What is medication assisted therapy (MAT) and why it might be important to me?

By Dr. Joe Savon, New Life’s Medical Director & Co-FounderMedication Assisted Therapy

MAT is medication assisted therapy.  It allows for continued medical care for a condition that has truly become a medical issue with diseased circuitry in the brain making good decision difficult to impossible.  There are several options for treatment of opioid use disorder using medication assisted therapy.

#1.   Methadone is a full opioid agonist.  The patient would be receiving a narcotic on a regular basis.  They would have to attend a Methadone clinic.  This cannot be offered outside of approved clinics.  It is a potentially dangerous drug and accounts for a disproportionate amount of opioid deaths.  It suppresses the respiratory drive for a longer period of time than the analgesic effects.  Use of other products such as heroin during this period can be deadly.

#2.  Buprenorphine.  This can be given as the brand name Suboxone which is buprenorphine and naloxone or Subutex which is buprenorphine alone.  This is a partial agonist which means that the full effect on the opioid receptors cannot be achieved.  This can be given with a DEA waiver by qualified prescribers.  Both Methadone and Suboxone will increase success rates from about 15% at one year to about 40%.  This allows the patient the time to have an orderly reduction in the narcotic load at a personal rate.

#3.  Vivitrol.  This is a narcotic antagonist.  It is given as a monthly injection after 7 days free of narcotics, so as not to precipitate a withdrawal.  Naltrexone is also given in an oral formulation but compliance is enhanced if given by the depot route.  Vivitrol has achieved similar results to Methadone and Buprenorphine in one large study however Tramadol was not considered to be a narcotic.  The danger to this approach is maintaining the relationship with the patient during the wash out period.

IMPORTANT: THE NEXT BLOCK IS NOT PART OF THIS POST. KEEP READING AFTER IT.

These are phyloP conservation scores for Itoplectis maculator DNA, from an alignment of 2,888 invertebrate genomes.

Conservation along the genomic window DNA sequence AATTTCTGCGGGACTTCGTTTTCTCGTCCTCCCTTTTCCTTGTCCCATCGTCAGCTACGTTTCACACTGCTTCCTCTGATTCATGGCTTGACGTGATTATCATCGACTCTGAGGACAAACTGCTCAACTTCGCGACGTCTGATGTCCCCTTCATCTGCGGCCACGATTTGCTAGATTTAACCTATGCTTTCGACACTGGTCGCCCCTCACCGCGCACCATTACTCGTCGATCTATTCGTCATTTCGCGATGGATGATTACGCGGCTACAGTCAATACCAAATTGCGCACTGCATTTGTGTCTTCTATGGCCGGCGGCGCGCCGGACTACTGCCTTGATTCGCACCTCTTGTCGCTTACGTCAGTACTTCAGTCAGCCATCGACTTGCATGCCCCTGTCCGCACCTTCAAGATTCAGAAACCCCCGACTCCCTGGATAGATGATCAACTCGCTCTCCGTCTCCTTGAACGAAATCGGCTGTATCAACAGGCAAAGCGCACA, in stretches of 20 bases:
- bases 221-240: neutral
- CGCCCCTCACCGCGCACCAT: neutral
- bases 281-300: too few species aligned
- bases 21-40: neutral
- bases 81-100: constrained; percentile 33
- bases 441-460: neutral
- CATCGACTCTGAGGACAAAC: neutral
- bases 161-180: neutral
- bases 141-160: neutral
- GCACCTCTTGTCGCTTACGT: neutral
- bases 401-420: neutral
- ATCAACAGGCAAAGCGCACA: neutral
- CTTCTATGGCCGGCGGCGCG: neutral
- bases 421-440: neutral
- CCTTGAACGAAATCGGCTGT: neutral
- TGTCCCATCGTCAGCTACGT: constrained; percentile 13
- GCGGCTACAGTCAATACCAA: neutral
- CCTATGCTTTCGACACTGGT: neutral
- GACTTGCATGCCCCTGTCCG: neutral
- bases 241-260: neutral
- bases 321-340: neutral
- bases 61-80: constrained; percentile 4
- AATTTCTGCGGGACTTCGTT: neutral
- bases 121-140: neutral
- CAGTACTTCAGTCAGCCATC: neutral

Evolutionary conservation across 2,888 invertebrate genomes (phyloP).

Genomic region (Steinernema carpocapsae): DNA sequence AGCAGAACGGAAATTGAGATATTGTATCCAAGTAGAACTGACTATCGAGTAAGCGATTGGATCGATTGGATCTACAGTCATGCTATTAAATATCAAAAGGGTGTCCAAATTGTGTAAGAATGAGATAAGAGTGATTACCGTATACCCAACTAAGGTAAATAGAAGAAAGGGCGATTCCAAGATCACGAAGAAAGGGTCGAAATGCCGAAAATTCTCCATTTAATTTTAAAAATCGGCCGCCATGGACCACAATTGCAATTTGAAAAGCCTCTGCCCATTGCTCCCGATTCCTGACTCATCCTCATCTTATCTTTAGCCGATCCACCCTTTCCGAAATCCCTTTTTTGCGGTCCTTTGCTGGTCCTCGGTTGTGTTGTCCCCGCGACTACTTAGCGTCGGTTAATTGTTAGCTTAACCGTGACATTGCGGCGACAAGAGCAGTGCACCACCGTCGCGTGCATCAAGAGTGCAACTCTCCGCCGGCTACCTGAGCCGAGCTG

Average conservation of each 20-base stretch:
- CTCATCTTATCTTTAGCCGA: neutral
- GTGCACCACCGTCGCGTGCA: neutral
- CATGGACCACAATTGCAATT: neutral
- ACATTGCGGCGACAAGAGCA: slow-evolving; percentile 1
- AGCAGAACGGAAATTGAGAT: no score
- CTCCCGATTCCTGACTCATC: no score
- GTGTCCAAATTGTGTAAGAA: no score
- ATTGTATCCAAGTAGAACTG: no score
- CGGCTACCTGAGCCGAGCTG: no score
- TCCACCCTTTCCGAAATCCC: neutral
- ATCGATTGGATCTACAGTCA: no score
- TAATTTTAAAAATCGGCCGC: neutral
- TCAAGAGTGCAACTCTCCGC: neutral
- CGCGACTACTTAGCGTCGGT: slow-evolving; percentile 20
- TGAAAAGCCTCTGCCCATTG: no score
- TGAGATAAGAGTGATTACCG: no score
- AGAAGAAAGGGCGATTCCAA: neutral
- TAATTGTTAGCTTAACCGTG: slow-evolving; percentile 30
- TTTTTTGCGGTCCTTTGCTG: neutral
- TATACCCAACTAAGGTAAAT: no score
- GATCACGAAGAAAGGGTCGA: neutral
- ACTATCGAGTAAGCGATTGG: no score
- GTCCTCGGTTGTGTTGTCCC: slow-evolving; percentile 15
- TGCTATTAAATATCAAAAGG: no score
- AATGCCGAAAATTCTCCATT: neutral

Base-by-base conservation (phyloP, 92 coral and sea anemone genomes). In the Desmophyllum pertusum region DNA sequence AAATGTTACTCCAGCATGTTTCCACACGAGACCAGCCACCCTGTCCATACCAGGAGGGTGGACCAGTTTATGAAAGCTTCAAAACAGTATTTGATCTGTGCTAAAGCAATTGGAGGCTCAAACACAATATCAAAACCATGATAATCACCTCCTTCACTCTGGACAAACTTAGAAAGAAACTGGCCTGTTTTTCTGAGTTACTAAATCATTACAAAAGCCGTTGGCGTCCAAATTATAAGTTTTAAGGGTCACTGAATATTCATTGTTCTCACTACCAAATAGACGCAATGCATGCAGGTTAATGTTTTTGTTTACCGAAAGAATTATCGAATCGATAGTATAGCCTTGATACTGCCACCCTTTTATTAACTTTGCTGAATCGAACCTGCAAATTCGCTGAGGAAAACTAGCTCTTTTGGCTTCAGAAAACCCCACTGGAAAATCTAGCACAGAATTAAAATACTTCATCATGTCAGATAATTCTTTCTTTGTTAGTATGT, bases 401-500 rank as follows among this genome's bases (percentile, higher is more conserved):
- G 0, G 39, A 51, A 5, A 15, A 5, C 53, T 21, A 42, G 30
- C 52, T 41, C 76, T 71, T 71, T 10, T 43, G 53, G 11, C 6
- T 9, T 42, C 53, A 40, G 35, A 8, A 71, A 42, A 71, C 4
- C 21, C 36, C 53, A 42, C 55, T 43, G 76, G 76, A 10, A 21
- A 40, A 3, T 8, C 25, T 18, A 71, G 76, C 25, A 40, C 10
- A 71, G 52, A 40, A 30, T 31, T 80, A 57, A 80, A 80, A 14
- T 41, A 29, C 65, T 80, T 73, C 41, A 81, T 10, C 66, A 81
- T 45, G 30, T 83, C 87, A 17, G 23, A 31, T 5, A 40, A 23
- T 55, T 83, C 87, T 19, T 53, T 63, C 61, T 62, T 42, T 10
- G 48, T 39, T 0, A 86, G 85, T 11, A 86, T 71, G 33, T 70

#4.  Medical marijuana.  This is a consideration in the State of New Jersey.  It is not FDA approved and the literature regarding success is less available.  With proven efficacy it would be considered to a greater degree when compared

#5 Sublocade Doctor Near Me. Sublocade is the newest injectable that releases Buprenorphine slowly over a period of time and takes out the daily process of taking a suboxone strip or pill

Options with Alcohol

Alcohol is a major issue in this country.  It has resulted in innumerous loses with respect to relationships, occupations and lives.  There are three different medications used in  medication assisted therapy that are FDA approved but seldom used.

#1.  Naltrexone.  This can be used for alcohol as well as narcotics since alcohol has affinity for a wide range of receptors.  It does not suppress the urge to drink but it does decrease the dopamine surge associated with imbibing.  Dopamine is our reward neurotransmitter.   People may find it easier to stop at and earlier point.  It is safe and can be used even with minor elevations of liver tests.  Liver tests should be monitored though.

#2.  Acamprosate.  Since alcohol is an inhibitory drug on the brain’s circuitry when it is withdrawn the excitatory glutamate receptors go into overdrive.  This accounts for many of the unpleasant effects of withdrawal.  Acamprosate will staunch the process of “over excitation”.  It is secreted through the kidneys and can be used with a damaged liver.

#3.  Disulfiram.  This blocks the conversion of alcohol and causes a build up in acetaldehyde.  People will become violently ill if they use alcohol with this product on board.

Alcohol works on the GABA receptors in the brain.  Gabapentin (Neurontin) and Pregabalin (Lyrica) do not work directly on the GABA receptors however they work in the same area of the brain that is disrupted by alcohol.  Although not FDA approved Gabapentin.

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